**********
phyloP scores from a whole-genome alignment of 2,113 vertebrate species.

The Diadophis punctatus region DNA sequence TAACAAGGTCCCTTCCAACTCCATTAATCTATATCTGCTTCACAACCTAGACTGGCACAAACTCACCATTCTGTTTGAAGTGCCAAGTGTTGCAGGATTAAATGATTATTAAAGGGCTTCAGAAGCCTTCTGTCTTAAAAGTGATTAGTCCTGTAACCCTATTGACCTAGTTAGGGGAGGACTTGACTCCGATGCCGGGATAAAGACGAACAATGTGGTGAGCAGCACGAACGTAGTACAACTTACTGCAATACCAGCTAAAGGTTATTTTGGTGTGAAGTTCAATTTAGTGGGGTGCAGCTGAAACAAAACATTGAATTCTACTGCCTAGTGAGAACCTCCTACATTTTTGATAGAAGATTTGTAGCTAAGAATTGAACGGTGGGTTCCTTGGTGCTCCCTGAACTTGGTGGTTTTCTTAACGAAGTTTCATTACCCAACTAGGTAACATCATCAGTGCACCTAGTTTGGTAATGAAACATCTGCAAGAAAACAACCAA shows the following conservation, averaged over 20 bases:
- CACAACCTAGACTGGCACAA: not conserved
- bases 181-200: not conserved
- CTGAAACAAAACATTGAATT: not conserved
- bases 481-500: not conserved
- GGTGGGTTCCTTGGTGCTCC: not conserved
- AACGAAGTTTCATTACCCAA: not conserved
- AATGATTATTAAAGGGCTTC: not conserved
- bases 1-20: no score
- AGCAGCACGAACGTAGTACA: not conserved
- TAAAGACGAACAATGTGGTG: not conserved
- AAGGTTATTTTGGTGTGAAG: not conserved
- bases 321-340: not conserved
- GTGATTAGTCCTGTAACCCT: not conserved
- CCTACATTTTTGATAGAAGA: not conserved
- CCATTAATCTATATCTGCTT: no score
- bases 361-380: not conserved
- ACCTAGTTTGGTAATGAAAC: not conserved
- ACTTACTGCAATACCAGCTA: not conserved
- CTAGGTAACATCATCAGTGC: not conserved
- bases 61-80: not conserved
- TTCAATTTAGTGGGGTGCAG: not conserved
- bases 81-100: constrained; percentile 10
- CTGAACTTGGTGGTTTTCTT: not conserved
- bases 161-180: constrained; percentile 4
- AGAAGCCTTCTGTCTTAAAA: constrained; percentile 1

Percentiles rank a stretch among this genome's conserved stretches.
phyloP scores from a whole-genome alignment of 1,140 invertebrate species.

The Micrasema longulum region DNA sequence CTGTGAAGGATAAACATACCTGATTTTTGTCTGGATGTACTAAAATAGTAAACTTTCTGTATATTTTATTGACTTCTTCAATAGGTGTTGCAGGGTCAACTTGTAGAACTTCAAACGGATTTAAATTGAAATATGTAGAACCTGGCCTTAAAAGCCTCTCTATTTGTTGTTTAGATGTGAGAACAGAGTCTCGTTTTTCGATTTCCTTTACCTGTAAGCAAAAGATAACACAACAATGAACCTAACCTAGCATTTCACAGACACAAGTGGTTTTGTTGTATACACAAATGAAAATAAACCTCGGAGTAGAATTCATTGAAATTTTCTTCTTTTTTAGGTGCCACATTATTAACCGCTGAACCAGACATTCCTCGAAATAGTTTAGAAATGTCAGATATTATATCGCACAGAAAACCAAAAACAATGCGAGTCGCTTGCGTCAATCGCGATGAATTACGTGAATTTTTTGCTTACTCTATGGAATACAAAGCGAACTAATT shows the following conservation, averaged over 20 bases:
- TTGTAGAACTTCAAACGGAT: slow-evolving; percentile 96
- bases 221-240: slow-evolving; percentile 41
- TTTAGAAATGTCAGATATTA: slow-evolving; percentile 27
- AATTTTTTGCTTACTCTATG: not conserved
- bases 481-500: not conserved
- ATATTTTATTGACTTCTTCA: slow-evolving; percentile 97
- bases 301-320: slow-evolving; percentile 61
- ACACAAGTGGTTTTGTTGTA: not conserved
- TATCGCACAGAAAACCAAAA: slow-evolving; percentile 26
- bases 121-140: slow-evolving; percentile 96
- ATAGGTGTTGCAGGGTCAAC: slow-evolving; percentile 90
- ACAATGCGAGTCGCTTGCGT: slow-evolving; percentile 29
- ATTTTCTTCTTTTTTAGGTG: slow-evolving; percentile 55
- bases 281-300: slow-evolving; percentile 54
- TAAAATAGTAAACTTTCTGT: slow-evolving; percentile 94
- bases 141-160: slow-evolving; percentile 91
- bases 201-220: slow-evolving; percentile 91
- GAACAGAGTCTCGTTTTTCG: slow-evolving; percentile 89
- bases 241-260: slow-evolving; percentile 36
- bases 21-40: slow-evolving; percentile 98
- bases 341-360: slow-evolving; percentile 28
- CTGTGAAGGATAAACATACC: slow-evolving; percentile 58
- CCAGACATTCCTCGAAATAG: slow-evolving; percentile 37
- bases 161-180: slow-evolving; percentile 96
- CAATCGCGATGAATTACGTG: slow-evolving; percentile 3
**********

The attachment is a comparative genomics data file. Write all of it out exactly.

phyloP scores from a whole-genome alignment of 2,113 vertebrate species.

The Diadophis punctatus region DNA sequence TAACAAGGTCCCTTCCAACTCCATTAATCTATATCTGCTTCACAACCTAGACTGGCACAAACTCACCATTCTGTTTGAAGTGCCAAGTGTTGCAGGATTAAATGATTATTAAAGGGCTTCAGAAGCCTTCTGTCTTAAAAGTGATTAGTCCTGTAACCCTATTGACCTAGTTAGGGGAGGACTTGACTCCGATGCCGGGATAAAGACGAACAATGTGGTGAGCAGCACGAACGTAGTACAACTTACTGCAATACCAGCTAAAGGTTATTTTGGTGTGAAGTTCAATTTAGTGGGGTGCAGCTGAAACAAAACATTGAATTCTACTGCCTAGTGAGAACCTCCTACATTTTTGATAGAAGATTTGTAGCTAAGAATTGAACGGTGGGTTCCTTGGTGCTCCCTGAACTTGGTGGTTTTCTTAACGAAGTTTCATTACCCAACTAGGTAACATCATCAGTGCACCTAGTTTGGTAATGAAACATCTGCAAGAAAACAACCAA shows the following conservation, averaged over 20 bases:
- CACAACCTAGACTGGCACAA: not conserved
- bases 181-200: not conserved
- CTGAAACAAAACATTGAATT: not conserved
- bases 481-500: not conserved
- GGTGGGTTCCTTGGTGCTCC: not conserved
- AACGAAGTTTCATTACCCAA: not conserved
- AATGATTATTAAAGGGCTTC: not conserved
- bases 1-20: no score
- AGCAGCACGAACGTAGTACA: not conserved
- TAAAGACGAACAATGTGGTG: not conserved
- AAGGTTATTTTGGTGTGAAG: not conserved
- bases 321-340: not conserved
- GTGATTAGTCCTGTAACCCT: not conserved
- CCTACATTTTTGATAGAAGA: not conserved
- CCATTAATCTATATCTGCTT: no score
- bases 361-380: not conserved
- ACCTAGTTTGGTAATGAAAC: not conserved
- ACTTACTGCAATACCAGCTA: not conserved
- CTAGGTAACATCATCAGTGC: not conserved
- bases 61-80: not conserved
- TTCAATTTAGTGGGGTGCAG: not conserved
- bases 81-100: constrained; percentile 10
- CTGAACTTGGTGGTTTTCTT: not conserved
- bases 161-180: constrained; percentile 4
- AGAAGCCTTCTGTCTTAAAA: constrained; percentile 1

Percentiles rank a stretch among this genome's conserved stretches.
phyloP scores from a whole-genome alignment of 1,140 invertebrate species.

The Micrasema longulum region DNA sequence CTGTGAAGGATAAACATACCTGATTTTTGTCTGGATGTACTAAAATAGTAAACTTTCTGTATATTTTATTGACTTCTTCAATAGGTGTTGCAGGGTCAACTTGTAGAACTTCAAACGGATTTAAATTGAAATATGTAGAACCTGGCCTTAAAAGCCTCTCTATTTGTTGTTTAGATGTGAGAACAGAGTCTCGTTTTTCGATTTCCTTTACCTGTAAGCAAAAGATAACACAACAATGAACCTAACCTAGCATTTCACAGACACAAGTGGTTTTGTTGTATACACAAATGAAAATAAACCTCGGAGTAGAATTCATTGAAATTTTCTTCTTTTTTAGGTGCCACATTATTAACCGCTGAACCAGACATTCCTCGAAATAGTTTAGAAATGTCAGATATTATATCGCACAGAAAACCAAAAACAATGCGAGTCGCTTGCGTCAATCGCGATGAATTACGTGAATTTTTTGCTTACTCTATGGAATACAAAGCGAACTAATT shows the following conservation, averaged over 20 bases:
- TTGTAGAACTTCAAACGGAT: slow-evolving; percentile 96
- bases 221-240: slow-evolving; percentile 41
- TTTAGAAATGTCAGATATTA: slow-evolving; percentile 27
- AATTTTTTGCTTACTCTATG: not conserved
- bases 481-500: not conserved
- ATATTTTATTGACTTCTTCA: slow-evolving; percentile 97
- bases 301-320: slow-evolving; percentile 61
- ACACAAGTGGTTTTGTTGTA: not conserved
- TATCGCACAGAAAACCAAAA: slow-evolving; percentile 26
- bases 121-140: slow-evolving; percentile 96
- ATAGGTGTTGCAGGGTCAAC: slow-evolving; percentile 90
- ACAATGCGAGTCGCTTGCGT: slow-evolving; percentile 29
- ATTTTCTTCTTTTTTAGGTG: slow-evolving; percentile 55
- bases 281-300: slow-evolving; percentile 54
- TAAAATAGTAAACTTTCTGT: slow-evolving; percentile 94
- bases 141-160: slow-evolving; percentile 91
- bases 201-220: slow-evolving; percentile 91
- GAACAGAGTCTCGTTTTTCG: slow-evolving; percentile 89
- bases 241-260: slow-evolving; percentile 36
- bases 21-40: slow-evolving; percentile 98
- bases 341-360: slow-evolving; percentile 28
- CTGTGAAGGATAAACATACC: slow-evolving; percentile 58
- CCAGACATTCCTCGAAATAG: slow-evolving; percentile 37
- bases 161-180: slow-evolving; percentile 96
- CAATCGCGATGAATTACGTG: slow-evolving; percentile 3